If you’ve ever traveled to a tropical location, you’ve probably noticed that the birds’ feathers are brighter than in other regions of the world. The hue of a bird’s plumage appears to vary depending on latitude.
Phys.org reported that three European scientists who went on expeditions to the tropics during the 1800s — English naturalist Charles Darwin, British biologist Alfred Russel Wallace, and German geographer Alexander von Humboldt — were astonished by the especially vibrant colors of flora and fauna they saw, and hypothesized that animals became more colorful the closer they got to the equator.
From December of 1831 to October of 1836, Darwin and the captain and crew of the HMS Beagle went on a British government-sponsored expedition to survey the coast of South America, said the American Museum of Natural History. Darwin spent two-thirds of his time ashore, much of it exploring and collecting specimens in the wilderness of Brazil, Chile and Argentina, and in the Galápagos Islands.
Wallace spent a fascinating eight years in the islands of the Malay Archipelago, from 1854 to 1862, where he collected specimens, had an attack of malarial fever that led to his own theory of survival of the fittest and sent an essay to Darwin. Titled “On the Tendency of Varieties to Depart Indefinitely from the Original Type,” the paper proposed Wallace’s evolutionary theory of natural selection, which Darwin said had a “striking” similarity to his own, reported The New Yorker.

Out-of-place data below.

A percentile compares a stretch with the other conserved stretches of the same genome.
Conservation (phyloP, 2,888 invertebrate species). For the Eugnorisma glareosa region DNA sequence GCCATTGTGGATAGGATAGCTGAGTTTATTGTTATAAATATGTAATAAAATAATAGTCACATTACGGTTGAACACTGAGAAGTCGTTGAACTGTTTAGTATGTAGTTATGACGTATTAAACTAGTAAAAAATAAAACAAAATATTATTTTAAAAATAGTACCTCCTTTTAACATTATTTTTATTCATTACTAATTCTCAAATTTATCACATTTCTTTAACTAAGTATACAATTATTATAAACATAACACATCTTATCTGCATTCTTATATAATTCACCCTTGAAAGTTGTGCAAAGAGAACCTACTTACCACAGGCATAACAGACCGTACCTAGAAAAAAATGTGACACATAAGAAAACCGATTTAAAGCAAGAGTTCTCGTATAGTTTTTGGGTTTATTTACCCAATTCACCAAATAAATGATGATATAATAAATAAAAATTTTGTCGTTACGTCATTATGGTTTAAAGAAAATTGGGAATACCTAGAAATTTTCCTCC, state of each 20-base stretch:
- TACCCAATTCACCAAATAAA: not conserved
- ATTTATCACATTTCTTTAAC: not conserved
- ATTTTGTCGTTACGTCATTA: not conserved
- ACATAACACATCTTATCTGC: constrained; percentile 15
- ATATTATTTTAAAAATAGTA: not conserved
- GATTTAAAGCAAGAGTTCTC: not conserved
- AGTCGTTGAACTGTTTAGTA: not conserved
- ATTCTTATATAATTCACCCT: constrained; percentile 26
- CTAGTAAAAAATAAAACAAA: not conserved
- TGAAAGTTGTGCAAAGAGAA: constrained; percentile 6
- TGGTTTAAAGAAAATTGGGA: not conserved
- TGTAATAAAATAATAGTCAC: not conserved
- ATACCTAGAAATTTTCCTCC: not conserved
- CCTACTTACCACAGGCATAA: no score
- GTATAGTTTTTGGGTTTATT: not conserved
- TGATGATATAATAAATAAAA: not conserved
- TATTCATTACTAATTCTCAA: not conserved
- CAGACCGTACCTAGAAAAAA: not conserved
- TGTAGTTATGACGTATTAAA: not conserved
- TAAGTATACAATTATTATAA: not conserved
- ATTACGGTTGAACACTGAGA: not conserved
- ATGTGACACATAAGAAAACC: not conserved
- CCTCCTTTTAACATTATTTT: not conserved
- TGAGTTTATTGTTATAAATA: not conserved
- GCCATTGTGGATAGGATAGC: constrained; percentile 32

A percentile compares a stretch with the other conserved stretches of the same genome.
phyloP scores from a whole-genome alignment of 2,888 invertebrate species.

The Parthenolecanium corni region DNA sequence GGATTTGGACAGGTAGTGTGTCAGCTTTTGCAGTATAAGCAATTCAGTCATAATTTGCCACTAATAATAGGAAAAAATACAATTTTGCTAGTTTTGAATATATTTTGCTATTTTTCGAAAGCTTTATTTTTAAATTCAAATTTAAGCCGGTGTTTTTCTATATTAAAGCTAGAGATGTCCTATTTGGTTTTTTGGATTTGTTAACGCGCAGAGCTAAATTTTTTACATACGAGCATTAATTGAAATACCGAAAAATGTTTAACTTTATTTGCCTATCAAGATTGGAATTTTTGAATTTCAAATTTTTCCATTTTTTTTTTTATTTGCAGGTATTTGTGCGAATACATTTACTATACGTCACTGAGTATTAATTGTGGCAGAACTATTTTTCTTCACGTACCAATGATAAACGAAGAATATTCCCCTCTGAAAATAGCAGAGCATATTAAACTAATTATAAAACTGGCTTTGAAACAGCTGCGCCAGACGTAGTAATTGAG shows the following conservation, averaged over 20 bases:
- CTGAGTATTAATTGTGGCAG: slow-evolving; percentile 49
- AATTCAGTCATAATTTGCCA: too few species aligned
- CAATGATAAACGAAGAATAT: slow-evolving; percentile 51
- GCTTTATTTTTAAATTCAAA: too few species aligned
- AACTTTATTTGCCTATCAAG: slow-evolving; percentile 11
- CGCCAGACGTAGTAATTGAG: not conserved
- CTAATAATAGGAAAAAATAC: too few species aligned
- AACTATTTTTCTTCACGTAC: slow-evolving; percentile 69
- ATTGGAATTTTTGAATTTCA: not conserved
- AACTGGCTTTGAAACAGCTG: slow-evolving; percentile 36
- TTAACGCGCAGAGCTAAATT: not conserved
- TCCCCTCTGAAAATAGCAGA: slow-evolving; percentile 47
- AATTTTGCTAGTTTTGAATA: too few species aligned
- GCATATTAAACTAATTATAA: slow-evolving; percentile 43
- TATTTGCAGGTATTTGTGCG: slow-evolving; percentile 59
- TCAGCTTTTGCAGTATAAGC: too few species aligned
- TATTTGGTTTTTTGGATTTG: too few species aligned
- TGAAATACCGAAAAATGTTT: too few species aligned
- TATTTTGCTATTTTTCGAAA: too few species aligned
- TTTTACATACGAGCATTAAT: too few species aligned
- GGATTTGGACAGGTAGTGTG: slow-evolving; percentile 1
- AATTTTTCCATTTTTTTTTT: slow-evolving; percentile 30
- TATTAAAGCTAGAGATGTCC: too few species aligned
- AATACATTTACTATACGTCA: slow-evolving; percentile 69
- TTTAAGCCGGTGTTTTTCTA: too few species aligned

From 1799 to 1804, von Humboldt went on an expedition that led him through Venezuela, Cuba, Ecuador, Peru and Mexico, where he collected thousands of plant species and made sociological, socio-economic, geological and anthropological observations, according to a study published in the Annals of the Brazilian Academy of Sciences.
Recently, biologists from the University of Sheffield in England used artificial intelligence technology to confirm the European naturalists’ theory that the vibrancy of organic colors increased as one got closer to the tropics, Phys.org reported. The results of their study, “Latitudinal gradients in avian colourfulness,” were published in the journal Nature Ecology & Evolution.